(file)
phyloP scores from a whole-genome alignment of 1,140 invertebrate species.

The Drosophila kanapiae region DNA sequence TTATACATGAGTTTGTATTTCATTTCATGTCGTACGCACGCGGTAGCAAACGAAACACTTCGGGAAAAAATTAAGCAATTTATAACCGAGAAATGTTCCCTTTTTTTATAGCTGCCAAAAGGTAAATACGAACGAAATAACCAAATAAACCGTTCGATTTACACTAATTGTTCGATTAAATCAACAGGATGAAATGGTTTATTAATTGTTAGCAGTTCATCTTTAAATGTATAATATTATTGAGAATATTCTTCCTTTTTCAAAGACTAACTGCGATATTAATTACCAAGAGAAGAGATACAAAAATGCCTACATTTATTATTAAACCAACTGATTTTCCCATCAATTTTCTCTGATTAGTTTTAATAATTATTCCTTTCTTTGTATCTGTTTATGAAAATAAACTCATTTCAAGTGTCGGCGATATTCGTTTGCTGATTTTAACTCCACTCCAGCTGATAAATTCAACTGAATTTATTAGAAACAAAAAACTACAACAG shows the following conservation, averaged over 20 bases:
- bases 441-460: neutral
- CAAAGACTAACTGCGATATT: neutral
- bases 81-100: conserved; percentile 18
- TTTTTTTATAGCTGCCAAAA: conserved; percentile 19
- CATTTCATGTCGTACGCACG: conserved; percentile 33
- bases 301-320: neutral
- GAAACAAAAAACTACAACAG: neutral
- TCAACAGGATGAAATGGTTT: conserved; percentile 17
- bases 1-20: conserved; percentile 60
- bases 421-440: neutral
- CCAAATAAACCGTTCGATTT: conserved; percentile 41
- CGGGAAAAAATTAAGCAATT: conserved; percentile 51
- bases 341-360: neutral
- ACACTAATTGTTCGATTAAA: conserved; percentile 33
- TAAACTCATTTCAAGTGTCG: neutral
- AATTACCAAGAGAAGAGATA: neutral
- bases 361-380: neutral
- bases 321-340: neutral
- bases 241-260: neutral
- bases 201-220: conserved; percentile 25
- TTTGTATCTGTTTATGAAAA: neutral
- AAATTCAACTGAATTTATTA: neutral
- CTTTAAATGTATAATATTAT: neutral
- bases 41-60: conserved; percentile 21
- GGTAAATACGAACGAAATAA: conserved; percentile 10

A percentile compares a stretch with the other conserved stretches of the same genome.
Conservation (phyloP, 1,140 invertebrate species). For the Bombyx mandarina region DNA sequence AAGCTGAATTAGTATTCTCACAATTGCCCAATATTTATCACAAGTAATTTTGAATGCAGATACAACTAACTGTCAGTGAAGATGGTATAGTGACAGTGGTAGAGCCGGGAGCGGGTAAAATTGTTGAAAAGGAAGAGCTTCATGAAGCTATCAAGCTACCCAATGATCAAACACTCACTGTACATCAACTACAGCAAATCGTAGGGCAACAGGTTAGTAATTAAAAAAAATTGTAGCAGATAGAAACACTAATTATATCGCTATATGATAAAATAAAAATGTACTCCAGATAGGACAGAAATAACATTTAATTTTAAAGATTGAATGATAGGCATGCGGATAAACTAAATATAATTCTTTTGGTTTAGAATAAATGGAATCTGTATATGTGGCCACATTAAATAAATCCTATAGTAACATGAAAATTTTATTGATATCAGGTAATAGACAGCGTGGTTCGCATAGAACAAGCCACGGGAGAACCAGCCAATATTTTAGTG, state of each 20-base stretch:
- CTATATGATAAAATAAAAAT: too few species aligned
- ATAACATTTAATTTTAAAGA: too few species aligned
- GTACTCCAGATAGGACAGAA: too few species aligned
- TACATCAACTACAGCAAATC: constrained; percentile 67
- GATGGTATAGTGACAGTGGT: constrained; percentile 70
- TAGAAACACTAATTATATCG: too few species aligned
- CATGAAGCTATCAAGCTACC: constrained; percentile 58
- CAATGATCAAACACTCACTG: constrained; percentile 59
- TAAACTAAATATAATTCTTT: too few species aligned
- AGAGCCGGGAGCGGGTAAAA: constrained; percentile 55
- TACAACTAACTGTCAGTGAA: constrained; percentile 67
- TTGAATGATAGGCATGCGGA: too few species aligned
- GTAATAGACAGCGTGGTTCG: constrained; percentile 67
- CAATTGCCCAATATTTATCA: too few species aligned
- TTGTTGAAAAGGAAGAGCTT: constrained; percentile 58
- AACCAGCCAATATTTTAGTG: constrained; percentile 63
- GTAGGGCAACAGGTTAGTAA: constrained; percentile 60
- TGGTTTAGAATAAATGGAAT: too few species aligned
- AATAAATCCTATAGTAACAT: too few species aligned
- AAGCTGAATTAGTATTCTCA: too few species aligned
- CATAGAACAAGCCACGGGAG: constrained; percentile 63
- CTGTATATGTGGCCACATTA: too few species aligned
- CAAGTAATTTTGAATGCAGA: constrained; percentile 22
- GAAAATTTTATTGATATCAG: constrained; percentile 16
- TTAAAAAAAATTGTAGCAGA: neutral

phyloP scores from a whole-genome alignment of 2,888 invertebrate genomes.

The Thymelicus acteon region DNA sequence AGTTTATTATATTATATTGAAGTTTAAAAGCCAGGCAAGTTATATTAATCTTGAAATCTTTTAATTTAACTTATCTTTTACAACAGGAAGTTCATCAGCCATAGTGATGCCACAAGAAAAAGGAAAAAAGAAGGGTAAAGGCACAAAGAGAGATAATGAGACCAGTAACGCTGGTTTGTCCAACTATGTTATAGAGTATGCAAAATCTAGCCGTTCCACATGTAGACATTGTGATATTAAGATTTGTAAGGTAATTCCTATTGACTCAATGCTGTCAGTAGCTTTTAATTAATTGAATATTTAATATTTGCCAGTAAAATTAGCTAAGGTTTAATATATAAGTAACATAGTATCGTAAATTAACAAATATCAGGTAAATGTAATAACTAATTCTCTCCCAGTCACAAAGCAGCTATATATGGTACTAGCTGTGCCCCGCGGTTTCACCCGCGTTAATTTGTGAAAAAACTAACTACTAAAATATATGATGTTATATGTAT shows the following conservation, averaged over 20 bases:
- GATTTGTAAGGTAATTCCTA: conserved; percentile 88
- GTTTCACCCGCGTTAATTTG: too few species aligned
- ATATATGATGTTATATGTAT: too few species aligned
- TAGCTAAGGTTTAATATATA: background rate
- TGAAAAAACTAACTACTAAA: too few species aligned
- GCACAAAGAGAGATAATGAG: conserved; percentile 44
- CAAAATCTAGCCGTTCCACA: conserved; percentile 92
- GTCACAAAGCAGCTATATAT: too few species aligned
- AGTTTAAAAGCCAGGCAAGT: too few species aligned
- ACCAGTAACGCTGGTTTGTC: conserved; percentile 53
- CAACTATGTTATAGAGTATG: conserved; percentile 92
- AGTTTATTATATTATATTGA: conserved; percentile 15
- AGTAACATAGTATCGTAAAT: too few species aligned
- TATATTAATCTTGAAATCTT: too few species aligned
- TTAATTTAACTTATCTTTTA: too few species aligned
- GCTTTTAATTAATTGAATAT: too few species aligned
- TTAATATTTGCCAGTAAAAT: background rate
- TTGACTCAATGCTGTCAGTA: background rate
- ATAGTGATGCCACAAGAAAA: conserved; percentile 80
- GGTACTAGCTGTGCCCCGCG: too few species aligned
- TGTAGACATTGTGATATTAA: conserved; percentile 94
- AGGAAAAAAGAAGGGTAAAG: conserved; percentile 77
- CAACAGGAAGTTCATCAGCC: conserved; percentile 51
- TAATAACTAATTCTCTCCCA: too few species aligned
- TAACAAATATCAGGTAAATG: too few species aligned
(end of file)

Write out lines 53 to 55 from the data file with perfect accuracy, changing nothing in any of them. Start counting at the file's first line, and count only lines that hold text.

- GAAAATTTTATTGATATCAG: constrained; percentile 16
- TTAAAAAAAATTGTAGCAGA: neutral

phyloP scores from a whole-genome alignment of 2,888 invertebrate genomes.